For the second time in three years, the New Jersey Legislature is considering a bill that would allow physician-assisted suicide for terminal patients with fewer than six months to live. The most recent statewide poll of New Jersey residents from Fairleigh Dickinson University’s PublicMind finds a majority of New Jerseyans support the legislation, and are personally comfortable with ending one’s life with physician assistance if faced with a terminal illness.
Fifty-one percent say they believe policymakers should pass the legislation that would allow someone to end their own life with the help of a doctor if a terminal illness left them with fewer than six months to live, with little more than a third (38%) opposed. The legislation requires a patient to make two requests, 15 days apart, and be able to administer the legal drugs without any assistance. The numbers are virtually the same when the question turns to what someone would want personally. Fifty-three percent say they would want the legal option to end their own life with the assistance of a physician if they were left with only a short time to live, while four-in-ten say they would not want such an option (39%).
“For many, the ‘Death with Dignity Act’ raises tough choices, calling into question issues of faith and morality. But the consensus seems to be for personal autonomy in deciding how and when to end one’s life when a terminal illness brings the end sooner rather than later,” said Krista Jenkins, director of PublicMind and professor of political science at Fairleigh Dickinson University.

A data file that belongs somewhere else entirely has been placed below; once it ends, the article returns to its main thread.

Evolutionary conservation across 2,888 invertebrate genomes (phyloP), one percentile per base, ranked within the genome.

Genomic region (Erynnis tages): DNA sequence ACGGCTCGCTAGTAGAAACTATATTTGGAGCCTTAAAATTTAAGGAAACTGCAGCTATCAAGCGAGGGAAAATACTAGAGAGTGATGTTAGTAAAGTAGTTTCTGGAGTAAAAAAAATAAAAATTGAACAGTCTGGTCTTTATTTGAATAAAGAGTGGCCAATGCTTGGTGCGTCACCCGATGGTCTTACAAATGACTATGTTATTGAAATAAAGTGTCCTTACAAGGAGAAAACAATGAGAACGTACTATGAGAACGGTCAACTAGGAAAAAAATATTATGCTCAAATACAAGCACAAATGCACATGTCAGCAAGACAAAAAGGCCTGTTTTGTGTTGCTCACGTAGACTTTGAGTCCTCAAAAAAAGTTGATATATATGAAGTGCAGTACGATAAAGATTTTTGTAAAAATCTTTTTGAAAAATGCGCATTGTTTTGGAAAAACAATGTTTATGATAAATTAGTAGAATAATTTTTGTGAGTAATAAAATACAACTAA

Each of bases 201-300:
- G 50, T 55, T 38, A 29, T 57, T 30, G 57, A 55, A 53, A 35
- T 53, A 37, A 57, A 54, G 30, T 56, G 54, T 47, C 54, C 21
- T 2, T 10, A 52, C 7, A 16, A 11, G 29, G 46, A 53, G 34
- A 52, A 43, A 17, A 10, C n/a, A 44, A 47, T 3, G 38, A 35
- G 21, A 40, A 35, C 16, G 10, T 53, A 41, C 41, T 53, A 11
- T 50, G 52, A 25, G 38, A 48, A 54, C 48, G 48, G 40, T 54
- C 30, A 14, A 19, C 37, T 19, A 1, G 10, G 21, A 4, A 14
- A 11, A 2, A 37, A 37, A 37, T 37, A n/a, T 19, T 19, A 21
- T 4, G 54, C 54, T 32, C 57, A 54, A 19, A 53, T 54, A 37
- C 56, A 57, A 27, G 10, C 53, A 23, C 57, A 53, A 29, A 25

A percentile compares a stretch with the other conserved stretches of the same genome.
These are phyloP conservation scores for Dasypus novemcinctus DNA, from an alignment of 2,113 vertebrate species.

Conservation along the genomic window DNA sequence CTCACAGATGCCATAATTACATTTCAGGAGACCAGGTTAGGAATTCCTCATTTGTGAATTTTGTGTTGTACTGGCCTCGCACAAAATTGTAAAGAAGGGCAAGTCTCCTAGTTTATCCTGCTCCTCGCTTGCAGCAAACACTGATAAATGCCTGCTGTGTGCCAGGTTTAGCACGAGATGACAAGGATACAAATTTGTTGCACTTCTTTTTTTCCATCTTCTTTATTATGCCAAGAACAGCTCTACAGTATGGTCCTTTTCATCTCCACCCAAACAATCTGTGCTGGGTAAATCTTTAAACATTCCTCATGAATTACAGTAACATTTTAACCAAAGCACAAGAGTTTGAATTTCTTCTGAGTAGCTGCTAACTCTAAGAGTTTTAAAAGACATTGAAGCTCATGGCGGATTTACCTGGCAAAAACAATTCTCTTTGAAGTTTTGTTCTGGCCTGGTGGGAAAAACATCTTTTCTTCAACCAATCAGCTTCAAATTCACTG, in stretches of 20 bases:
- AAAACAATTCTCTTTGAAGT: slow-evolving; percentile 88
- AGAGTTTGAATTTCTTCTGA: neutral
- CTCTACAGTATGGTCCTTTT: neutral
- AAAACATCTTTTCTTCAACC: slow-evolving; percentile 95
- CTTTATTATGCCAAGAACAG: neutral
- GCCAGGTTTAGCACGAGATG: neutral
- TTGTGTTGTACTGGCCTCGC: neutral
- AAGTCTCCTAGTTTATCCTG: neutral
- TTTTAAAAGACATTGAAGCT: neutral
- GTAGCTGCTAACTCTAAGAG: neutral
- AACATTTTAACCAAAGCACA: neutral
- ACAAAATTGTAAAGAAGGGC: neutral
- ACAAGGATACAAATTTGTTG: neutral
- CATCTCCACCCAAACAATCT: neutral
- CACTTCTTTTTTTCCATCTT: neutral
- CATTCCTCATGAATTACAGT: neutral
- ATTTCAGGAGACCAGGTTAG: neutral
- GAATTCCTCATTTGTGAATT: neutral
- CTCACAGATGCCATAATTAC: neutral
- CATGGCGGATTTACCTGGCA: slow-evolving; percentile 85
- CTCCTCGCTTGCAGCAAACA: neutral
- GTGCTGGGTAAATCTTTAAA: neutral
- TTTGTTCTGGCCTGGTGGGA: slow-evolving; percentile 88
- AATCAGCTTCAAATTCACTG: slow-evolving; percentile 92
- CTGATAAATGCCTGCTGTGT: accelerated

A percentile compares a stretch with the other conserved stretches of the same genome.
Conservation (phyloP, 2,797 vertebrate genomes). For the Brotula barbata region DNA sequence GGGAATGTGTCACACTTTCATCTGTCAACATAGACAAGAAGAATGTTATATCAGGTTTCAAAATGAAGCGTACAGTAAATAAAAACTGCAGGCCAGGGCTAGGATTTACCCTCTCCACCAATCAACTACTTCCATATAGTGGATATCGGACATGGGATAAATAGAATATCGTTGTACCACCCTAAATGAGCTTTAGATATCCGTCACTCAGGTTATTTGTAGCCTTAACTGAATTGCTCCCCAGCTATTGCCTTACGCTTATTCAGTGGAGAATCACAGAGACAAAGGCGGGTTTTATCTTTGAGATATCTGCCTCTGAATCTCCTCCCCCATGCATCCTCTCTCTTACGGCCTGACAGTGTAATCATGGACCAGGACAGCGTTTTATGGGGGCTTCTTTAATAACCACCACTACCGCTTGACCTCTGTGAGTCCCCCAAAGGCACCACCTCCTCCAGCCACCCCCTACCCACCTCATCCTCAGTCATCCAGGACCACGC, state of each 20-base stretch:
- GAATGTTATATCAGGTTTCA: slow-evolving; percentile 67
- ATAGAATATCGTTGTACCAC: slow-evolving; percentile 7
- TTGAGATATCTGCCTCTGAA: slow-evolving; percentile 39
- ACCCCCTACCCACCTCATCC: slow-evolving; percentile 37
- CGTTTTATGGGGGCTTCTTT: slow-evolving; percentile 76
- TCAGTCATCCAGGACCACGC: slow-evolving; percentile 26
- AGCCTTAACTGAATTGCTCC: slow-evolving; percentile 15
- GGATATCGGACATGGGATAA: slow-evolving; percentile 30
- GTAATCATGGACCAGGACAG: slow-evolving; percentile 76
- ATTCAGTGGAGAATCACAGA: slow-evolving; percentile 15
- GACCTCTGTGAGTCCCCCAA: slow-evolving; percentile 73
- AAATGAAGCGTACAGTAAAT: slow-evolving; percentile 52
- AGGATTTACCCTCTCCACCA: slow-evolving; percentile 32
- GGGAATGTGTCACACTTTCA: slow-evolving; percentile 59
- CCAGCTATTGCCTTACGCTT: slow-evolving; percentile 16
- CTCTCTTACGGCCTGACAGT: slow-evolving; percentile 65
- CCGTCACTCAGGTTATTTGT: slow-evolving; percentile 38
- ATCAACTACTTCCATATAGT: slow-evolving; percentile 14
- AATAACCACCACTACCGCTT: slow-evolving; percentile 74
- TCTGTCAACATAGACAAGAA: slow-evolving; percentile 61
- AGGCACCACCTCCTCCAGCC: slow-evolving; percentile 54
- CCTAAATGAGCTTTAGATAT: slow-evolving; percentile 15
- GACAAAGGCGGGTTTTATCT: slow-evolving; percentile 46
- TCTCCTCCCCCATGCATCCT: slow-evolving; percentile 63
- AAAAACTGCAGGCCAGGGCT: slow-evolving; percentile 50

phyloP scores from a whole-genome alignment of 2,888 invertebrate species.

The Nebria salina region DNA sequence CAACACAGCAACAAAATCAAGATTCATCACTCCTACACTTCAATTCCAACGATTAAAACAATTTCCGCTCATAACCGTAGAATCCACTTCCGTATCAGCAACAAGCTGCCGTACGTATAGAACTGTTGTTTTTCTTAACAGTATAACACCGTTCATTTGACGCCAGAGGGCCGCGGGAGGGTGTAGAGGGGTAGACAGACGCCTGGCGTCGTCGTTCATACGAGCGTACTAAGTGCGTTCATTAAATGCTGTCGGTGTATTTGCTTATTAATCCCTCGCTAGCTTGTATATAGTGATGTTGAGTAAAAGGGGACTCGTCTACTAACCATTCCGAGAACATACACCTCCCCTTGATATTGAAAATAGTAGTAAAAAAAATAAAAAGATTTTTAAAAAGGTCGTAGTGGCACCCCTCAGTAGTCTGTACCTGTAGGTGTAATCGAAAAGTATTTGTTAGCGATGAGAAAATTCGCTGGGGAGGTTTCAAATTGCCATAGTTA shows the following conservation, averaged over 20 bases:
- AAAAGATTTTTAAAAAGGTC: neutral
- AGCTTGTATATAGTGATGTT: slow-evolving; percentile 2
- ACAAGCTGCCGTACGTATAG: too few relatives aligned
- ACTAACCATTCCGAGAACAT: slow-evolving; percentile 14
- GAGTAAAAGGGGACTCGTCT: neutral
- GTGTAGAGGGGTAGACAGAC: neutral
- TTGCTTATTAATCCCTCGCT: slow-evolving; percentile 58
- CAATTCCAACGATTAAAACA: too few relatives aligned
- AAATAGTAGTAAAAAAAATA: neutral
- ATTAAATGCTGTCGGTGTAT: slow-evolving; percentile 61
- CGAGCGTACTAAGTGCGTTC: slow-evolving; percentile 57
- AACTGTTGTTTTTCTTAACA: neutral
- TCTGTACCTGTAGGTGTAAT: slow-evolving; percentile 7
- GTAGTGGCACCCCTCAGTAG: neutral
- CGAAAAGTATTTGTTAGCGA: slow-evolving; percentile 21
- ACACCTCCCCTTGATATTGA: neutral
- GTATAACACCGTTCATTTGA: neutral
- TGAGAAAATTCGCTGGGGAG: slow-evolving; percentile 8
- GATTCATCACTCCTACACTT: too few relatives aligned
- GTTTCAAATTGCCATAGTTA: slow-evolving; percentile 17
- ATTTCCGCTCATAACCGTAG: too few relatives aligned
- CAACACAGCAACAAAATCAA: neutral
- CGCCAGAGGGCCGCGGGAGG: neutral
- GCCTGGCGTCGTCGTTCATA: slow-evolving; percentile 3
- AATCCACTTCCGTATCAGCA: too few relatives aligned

Evaluations of the issue, as well as personal preferences, are related to partisanship. Democrats are more likely to support the legislation (60%) and would want the legal option for themselves (60%) than Republicans. Among Republicans, opinion is divided, with 43 percent favoring the legislation compared with 45 percent who disapprove. Similar numbers can be found among Republicans who both want the legal option for themselves (48%) and do not (46%).
“This is an issue which gives individuals greater freedom, but is a freedom that would be regulated by government. This makes it a particularly difficult issue for some Republicans,” said Jenkins.
Non-whites support the legislation in numbers that are distinct from whites (41% versus 56%, respectively). And, when the question turns to what someone would want for themselves, non-whites are significantly less likely than whites to want the option personally (29% versus 58%, respectively).
Few are aware of the legislation, however. Only 26 percent are paying “a lot” or “some” attention to the issue. The vast majority (73%) are paying little or no attention to the proposed legislation.
Finally, findings from the recent poll are the same as when the questions were last asked in October 2012, the last time the legislature considered similar legislation. Back then, 46 percent said the legislature should move forward with physician-assisted suicide, a number that’s only slightly less than the 51 percent observed today.
The Fairleigh Dickinson University poll of 819 New Jersey residents 18 and older was conducted by telephone with both landline and cell phones from July 14 through July 21, 2014, and has a margin of error of +/-3.4 percentage points.